I’ll start this letter with the obligatory, “Oh, I just can’t believe you’ve grown so big. Where has the time gone?” phrase. I’ll even repeat the same thing I see daily on my friends’ Facebook status updates: “Five years ago, a sweet boy came into our lives and forever changed it. I can’t imagine our family without his spirit and joy for life. We love you, Jackson!”
And I do mean those things; I really do! You have changed our lives: mine, your dad’s and your sister’s. And I really can’t believe you’ve grown so big. And yet…
Here’s the honest-to-God truth: my son, you have taken my world and smashed it to smithereens. You have filled it with more love and pure frustration than I ever thought possible before March 28, 2007. Since that day, you’ve been teaching me innumerable lessons about things like inborn differences of boys and girls, the importance of impulse control on the human condition, and true potty humor. I have given you so many hairy eyeball looks in the last five years, it’s amazing I still have muscular function in my eyebrows. (No wonder those new wrinkles have become so furrowed in my forehead!)
You have pushed me to the extreme edge of myself and my sanity. From the moment you arrived home from the hospital, I have had a lack of sleep as well as a lack of understanding how a little boy’s mind works. Just when I think I have you figured out, you try some new tactic. In the recent past, your modus operandi was slapping your own face when you got frustrated. (Where in the heck did you learn that?!) But this month’s newest tactic is plugging your ears when I say something you don’t want to hear (time for bed, be nice to your friend, sit in time out, stop.repeating.that.question!).
Then, just when I’m at the end of my rope, you become this vulnerable, I-need-your-love-desperately little boy. You come to me with tenderness and regret, knowing you’ve pushed harder than you should have for your independence. It’s like you change your mind for a moment and want to come curl up into Mommy to make sure I’m still dependable and willing to accept you back. And that’s the honest-to-God second truth: I will always take you back. A morning with you might feel like Chinese water torture some days (drip, drip, drip), but I will never tire of being the one you run to for reassurance and kisses.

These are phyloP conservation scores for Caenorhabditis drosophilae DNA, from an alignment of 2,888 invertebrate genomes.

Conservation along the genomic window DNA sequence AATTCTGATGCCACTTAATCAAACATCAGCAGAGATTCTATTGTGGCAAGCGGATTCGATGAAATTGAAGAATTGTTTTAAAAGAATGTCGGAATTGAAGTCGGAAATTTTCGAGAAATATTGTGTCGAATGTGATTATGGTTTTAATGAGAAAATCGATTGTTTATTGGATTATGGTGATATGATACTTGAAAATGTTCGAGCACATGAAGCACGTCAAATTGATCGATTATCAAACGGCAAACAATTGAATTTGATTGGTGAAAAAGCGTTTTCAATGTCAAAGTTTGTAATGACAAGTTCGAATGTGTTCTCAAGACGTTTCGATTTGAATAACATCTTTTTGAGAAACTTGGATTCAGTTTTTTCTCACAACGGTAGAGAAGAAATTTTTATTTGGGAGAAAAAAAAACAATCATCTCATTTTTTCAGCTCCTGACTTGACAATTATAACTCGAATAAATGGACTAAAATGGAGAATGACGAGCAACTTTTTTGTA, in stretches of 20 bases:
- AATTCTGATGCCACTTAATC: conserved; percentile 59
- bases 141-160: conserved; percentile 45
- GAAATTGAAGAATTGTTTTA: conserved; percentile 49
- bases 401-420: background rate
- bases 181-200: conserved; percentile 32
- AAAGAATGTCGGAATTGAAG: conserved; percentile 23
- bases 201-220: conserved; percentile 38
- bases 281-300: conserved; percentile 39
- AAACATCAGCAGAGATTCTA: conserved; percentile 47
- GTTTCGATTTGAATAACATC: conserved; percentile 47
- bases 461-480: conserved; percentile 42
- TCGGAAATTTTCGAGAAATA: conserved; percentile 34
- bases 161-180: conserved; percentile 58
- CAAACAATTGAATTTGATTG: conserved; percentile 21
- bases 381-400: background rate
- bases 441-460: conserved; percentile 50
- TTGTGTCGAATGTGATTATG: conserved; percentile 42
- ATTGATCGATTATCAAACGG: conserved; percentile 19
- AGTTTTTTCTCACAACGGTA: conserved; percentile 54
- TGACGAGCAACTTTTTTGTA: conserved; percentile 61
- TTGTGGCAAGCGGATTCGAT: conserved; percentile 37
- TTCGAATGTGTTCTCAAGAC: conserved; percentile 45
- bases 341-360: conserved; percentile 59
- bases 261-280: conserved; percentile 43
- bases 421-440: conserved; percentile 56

I won’t go as far as to say I’ll trade all the tantrums for the apologetic make-up hugs you give me at the end of them. However, I will admit how much I love your still small body as it clings to me in those few moments of your sweet hugs. I also love the way you sit beside me at the dinner table, with one leg cocked perpendicular to your body so you can always have bodily contact with me. Your little foot hooks under my knee, because you are so much my boy that you can’t stand being separated from me for even a short meal.
Now could you just sit still for longer than ten seconds at a time? I read once that a boy is “noise with dirt on it.” I’d take it one step further and say a boy is a noisy blur with dirt on it. You are up-down-up-down-run-jump-couch dive-spin-up-down-smack-run-bike-up-down-yell-collapse. That’s your day, condensed into 18 words.
I worry so much about you already: what will your Kindergarten teacher think of us when you start school in the fall? Will you ever learn how to settle down and LISTEN, so you can become a productive, civilized member of society? Will you become a leader or just a rebel? And will you ever be able to stifle that streak of independence, and depend on the One who always takes you back? Will you learn to surrender when He calls you to?
Oh, Jackson. You fill me with pride and fear, worry and joy. I love you, and then I’m so aware of how broken that love is. You have magnified my imperfections in a way I never expected, yet you and your sister have been the ones to model God’s love for His children in beautifully painful ways.
Thank you for that, and for changing me even when I don’t want to change anyMORE! I am crazy for you, because you literally drive me crazy. But at the end of the day, I wouldn’t have it any other way. These are the days I’ll look back on and laugh, knowing how my noisy blur of a boy helped me become more me as I helped him become a man.